Aim: To assess the diagnostic value of modified cutoffs for aspartate aminotransferase to platelet ratio index (APRI) to predict significant liver fibrosis in human immunodeficiency virus (HIV)/hepatitis C virus (HCV) patients.
Patients and Methods: This retrospective cross-sectional study included consecutive patients with HIV/HCV co-infection who underwent percutaneous liver biopsy. The accuracy of APRI for the diagnosis of significant fibrosis (F2/F3/F4 METAVIR) was evaluated by estimating the positive and negative predictive values (PPV and NPV respectively) and by measuring the area under the receiver operating characteristics curve (AUROC).
Results: One hundred and eleven patients were included (73% men, mean age 40.2±7.8 years). Significant fibrosis was observed in 45 patients (41%). To discriminate these subjects, the AUROC of APRI was 0.774±0.045. An APRI≥1.8 showed a PPV of 75% for the presence of significant fibrosis, and an index <0.6 excluded significant fibrosis with an NPV of 87%. If biopsy indication was based only on APRI and restricted to scores in the intermediate range (≥0.6 and <1.8), 46% of liver biopsies could have been avoided as compared with 40% using the classical cutoffs.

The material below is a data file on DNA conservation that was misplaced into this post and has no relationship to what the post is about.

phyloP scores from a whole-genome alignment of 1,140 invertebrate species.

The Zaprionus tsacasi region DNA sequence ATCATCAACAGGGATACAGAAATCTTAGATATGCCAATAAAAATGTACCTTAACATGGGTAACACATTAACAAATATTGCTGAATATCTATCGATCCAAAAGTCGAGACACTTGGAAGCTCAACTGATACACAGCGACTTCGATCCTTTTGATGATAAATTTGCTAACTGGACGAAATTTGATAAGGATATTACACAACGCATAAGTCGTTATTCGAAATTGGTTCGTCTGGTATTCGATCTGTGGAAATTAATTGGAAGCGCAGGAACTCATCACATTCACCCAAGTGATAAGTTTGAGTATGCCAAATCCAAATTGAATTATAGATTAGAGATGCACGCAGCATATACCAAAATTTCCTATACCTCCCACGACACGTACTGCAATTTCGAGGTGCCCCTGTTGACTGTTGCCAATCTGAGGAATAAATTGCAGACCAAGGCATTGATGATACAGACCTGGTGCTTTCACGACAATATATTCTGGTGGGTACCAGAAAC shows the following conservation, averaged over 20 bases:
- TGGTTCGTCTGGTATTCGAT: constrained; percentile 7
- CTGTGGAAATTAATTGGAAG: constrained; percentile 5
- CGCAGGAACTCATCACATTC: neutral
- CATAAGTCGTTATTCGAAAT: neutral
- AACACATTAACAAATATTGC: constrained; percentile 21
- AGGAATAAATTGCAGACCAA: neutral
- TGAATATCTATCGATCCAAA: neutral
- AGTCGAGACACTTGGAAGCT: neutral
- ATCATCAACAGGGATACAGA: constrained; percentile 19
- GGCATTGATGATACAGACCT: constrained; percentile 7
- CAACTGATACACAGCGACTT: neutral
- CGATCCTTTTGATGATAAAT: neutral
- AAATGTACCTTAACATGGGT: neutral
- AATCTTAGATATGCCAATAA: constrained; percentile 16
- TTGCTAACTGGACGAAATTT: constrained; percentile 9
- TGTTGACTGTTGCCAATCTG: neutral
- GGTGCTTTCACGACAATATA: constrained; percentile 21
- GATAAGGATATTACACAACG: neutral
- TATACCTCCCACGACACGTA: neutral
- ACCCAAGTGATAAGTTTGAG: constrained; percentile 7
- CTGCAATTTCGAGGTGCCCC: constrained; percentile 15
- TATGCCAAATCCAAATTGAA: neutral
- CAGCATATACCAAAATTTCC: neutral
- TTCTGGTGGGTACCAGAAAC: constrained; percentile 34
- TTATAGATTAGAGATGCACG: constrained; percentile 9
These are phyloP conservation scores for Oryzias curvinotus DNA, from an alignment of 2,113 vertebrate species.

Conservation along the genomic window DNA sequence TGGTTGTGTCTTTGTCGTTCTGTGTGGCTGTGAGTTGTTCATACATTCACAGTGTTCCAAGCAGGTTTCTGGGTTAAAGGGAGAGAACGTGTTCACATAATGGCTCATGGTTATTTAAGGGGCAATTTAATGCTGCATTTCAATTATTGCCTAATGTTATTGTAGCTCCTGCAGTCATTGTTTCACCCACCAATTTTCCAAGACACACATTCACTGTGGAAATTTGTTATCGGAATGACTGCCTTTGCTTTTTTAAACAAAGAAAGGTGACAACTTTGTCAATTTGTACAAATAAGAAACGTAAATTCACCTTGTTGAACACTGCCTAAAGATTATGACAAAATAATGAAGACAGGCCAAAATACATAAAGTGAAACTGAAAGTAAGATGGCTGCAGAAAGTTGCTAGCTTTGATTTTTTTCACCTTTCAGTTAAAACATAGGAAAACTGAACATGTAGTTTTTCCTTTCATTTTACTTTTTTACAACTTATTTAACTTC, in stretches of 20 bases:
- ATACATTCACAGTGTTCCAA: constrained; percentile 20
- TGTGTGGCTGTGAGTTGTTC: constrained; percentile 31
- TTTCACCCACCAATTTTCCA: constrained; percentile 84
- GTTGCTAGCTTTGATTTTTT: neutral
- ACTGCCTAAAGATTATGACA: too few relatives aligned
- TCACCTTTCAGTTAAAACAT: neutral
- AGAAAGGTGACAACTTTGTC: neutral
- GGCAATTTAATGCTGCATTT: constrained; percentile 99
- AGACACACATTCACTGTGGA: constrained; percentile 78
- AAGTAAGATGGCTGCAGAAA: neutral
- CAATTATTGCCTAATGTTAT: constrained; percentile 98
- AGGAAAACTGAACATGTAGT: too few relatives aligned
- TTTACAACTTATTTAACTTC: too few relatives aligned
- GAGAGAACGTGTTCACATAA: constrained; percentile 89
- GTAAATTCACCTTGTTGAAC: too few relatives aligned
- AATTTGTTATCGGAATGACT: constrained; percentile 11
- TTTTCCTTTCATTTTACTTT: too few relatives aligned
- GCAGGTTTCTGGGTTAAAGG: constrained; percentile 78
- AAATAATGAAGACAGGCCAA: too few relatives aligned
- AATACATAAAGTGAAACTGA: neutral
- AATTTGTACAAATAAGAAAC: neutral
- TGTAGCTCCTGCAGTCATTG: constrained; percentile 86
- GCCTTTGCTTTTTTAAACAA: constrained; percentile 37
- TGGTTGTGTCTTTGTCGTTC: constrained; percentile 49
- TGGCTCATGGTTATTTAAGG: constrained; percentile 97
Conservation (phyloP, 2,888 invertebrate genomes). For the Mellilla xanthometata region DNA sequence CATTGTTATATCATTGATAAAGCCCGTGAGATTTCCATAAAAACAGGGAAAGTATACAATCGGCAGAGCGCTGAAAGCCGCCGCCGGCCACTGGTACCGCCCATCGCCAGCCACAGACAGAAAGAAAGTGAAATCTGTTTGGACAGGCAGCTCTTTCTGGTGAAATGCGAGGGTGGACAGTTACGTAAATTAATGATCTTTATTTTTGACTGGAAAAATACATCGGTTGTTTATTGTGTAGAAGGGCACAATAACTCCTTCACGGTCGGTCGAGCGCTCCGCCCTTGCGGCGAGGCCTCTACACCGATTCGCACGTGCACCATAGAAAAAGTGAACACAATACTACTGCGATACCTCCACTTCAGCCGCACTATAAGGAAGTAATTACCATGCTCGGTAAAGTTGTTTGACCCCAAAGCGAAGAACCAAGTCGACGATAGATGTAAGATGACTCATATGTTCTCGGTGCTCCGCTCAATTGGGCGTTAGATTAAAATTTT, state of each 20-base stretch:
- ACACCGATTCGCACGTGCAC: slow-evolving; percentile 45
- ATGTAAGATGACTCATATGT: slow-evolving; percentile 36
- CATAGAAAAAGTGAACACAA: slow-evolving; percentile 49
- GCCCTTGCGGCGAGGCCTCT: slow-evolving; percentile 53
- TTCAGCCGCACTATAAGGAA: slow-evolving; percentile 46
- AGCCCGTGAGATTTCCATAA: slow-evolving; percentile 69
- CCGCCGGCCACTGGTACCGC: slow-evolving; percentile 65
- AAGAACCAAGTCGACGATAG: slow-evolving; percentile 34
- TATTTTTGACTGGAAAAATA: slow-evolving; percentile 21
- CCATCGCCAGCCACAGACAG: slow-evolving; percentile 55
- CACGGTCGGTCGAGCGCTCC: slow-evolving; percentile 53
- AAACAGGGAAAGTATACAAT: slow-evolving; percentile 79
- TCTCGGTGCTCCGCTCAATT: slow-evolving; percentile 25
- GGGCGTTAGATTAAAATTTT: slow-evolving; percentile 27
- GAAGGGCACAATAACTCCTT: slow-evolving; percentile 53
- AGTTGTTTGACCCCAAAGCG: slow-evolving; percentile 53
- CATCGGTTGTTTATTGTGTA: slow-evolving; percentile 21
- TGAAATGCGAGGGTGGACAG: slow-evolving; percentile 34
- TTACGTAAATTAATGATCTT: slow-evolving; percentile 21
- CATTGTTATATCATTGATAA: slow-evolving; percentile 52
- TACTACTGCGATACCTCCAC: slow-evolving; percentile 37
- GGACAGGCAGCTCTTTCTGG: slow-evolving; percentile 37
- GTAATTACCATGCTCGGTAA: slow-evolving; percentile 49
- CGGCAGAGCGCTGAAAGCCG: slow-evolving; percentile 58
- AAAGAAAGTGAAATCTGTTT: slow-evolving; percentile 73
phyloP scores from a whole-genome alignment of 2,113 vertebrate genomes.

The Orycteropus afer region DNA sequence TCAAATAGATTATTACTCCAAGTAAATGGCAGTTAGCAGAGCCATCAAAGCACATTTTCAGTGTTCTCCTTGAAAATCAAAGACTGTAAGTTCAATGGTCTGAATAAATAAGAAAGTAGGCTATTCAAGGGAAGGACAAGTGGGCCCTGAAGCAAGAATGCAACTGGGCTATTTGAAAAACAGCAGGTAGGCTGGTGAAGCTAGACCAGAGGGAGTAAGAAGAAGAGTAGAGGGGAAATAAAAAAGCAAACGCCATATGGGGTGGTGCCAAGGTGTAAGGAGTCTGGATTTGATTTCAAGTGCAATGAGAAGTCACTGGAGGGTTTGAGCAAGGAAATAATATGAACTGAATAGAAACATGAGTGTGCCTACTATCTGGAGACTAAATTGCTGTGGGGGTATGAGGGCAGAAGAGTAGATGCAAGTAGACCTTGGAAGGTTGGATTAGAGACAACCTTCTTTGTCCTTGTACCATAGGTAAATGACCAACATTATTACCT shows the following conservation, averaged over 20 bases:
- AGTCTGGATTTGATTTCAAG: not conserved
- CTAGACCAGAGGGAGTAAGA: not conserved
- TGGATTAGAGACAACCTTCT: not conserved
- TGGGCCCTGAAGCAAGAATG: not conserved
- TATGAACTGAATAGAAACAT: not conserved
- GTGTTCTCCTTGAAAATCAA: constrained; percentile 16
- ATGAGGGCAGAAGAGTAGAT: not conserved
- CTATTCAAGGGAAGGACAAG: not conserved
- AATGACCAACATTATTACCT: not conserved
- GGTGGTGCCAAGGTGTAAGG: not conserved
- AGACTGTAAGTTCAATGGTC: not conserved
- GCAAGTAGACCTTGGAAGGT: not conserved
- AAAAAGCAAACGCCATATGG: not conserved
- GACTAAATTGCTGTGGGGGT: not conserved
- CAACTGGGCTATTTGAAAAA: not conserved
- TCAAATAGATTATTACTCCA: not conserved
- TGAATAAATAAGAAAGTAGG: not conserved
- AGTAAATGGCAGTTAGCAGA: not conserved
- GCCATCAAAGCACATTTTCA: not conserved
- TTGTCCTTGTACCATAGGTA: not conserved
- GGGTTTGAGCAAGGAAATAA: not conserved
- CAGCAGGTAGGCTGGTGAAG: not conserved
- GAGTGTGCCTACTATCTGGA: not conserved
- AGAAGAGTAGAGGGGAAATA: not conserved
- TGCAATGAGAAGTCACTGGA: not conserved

Conclusion: APRI with adjusted cutoffs can predict significant liver fibrosis in patients with HIV/HCV co-infection and might obviate the need to perform a biopsy in a considerable percentage of those subjects.